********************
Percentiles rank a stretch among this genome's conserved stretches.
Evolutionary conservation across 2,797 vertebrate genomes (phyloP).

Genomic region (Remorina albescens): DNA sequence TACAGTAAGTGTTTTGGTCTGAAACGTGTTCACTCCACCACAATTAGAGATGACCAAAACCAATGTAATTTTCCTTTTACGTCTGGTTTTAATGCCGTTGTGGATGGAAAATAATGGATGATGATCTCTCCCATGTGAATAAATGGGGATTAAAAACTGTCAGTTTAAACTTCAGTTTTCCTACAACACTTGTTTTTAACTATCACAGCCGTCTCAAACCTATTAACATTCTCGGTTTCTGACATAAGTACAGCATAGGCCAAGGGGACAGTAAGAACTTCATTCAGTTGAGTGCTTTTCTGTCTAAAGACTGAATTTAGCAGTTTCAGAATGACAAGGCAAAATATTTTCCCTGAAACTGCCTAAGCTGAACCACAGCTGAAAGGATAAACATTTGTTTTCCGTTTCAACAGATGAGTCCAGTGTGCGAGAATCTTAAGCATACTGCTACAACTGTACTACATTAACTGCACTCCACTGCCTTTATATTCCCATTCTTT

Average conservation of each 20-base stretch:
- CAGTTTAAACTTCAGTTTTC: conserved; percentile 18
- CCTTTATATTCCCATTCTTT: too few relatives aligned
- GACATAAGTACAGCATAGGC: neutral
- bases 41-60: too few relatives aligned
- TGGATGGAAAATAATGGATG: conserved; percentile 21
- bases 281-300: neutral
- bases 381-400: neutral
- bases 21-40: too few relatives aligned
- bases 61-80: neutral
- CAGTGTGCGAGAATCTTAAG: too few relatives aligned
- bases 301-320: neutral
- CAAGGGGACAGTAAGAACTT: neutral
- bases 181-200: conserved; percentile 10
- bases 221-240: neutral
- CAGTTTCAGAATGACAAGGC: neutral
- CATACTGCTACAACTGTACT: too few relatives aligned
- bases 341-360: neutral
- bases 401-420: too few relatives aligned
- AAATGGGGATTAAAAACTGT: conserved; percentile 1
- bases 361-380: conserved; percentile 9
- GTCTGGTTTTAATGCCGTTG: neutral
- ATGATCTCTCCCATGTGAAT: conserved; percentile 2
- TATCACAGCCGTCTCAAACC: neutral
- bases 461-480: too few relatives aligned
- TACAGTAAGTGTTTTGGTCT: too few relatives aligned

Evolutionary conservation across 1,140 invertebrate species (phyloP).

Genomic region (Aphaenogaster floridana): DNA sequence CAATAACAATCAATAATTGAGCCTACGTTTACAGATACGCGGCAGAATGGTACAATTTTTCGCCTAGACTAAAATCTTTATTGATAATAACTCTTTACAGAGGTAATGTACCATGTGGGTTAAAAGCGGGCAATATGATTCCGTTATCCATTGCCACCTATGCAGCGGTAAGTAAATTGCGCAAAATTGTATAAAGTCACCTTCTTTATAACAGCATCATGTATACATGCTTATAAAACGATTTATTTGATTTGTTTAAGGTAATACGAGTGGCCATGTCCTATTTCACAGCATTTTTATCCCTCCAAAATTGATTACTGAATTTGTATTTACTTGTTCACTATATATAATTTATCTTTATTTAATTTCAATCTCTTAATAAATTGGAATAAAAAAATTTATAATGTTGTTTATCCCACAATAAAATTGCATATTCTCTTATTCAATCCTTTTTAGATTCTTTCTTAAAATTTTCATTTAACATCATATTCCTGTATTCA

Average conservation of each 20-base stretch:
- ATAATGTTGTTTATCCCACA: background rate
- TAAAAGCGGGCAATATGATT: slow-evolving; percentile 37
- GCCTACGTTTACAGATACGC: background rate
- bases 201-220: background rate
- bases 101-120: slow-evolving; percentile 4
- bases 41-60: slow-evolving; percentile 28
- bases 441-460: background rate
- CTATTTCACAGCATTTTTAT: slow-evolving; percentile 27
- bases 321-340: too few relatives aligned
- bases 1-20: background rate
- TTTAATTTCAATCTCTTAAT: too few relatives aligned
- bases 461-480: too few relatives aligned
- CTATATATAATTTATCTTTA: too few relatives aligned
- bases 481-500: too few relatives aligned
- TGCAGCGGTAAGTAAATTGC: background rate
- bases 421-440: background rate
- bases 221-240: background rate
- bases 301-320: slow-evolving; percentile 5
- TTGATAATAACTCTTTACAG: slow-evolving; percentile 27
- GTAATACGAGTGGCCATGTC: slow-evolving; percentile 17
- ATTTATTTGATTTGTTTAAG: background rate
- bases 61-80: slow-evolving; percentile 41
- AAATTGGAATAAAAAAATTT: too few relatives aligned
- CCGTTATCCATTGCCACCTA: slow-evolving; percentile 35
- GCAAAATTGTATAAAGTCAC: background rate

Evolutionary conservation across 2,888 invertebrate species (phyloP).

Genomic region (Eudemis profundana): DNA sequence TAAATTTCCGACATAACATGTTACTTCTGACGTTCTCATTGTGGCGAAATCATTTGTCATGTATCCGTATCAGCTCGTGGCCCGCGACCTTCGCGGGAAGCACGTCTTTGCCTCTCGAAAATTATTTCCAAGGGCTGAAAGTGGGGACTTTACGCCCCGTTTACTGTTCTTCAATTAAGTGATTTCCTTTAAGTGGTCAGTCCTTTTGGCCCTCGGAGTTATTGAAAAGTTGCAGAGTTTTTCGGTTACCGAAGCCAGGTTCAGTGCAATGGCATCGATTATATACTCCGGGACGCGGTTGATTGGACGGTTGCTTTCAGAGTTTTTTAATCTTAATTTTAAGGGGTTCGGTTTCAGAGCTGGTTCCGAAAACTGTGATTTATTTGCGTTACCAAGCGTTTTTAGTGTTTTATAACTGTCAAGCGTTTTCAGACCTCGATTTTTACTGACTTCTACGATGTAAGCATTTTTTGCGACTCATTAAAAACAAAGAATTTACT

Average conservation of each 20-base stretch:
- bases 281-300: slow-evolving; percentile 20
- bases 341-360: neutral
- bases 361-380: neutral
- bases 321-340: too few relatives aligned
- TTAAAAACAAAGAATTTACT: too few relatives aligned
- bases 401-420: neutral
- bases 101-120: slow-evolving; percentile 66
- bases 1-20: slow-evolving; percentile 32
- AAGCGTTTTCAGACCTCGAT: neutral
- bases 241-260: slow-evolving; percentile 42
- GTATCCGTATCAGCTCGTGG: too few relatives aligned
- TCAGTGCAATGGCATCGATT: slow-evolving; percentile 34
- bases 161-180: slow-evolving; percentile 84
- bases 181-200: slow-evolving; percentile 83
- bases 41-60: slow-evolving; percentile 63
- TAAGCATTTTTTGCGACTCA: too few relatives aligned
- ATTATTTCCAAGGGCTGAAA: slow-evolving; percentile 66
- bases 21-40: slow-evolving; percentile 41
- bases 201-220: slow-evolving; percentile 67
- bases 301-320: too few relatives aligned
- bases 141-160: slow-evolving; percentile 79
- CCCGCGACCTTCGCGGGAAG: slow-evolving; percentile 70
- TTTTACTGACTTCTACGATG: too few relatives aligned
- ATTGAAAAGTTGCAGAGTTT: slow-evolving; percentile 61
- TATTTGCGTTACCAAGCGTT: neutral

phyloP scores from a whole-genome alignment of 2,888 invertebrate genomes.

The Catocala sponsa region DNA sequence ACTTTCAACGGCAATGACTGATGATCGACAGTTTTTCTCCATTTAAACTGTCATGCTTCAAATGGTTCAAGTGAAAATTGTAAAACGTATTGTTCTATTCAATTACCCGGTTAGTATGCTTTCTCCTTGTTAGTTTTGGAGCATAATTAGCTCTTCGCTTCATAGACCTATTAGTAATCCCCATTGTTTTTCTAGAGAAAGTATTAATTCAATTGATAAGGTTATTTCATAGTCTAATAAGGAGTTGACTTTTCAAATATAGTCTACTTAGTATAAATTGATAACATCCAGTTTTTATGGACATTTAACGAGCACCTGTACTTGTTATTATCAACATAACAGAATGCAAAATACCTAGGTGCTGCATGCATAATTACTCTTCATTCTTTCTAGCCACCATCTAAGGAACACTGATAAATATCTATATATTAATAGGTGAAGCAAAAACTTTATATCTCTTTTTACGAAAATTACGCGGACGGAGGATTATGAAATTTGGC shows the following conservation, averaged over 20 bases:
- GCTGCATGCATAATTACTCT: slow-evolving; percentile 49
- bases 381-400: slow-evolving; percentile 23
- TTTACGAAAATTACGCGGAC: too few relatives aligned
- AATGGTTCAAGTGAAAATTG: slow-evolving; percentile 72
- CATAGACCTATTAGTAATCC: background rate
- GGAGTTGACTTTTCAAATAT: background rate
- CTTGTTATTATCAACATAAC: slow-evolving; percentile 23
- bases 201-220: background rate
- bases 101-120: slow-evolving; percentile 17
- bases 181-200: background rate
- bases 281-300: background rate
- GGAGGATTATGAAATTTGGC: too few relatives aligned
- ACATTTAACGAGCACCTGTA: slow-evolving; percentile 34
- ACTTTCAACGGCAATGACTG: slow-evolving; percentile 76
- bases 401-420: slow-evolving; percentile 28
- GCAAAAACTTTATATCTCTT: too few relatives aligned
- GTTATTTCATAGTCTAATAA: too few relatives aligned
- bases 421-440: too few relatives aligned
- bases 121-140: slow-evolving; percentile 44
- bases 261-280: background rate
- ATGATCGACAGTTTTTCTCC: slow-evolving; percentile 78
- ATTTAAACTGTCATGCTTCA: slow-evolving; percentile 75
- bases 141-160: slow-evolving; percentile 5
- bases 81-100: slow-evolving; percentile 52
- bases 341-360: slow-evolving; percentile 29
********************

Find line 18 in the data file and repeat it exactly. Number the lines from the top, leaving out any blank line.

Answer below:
- bases 221-240: neutral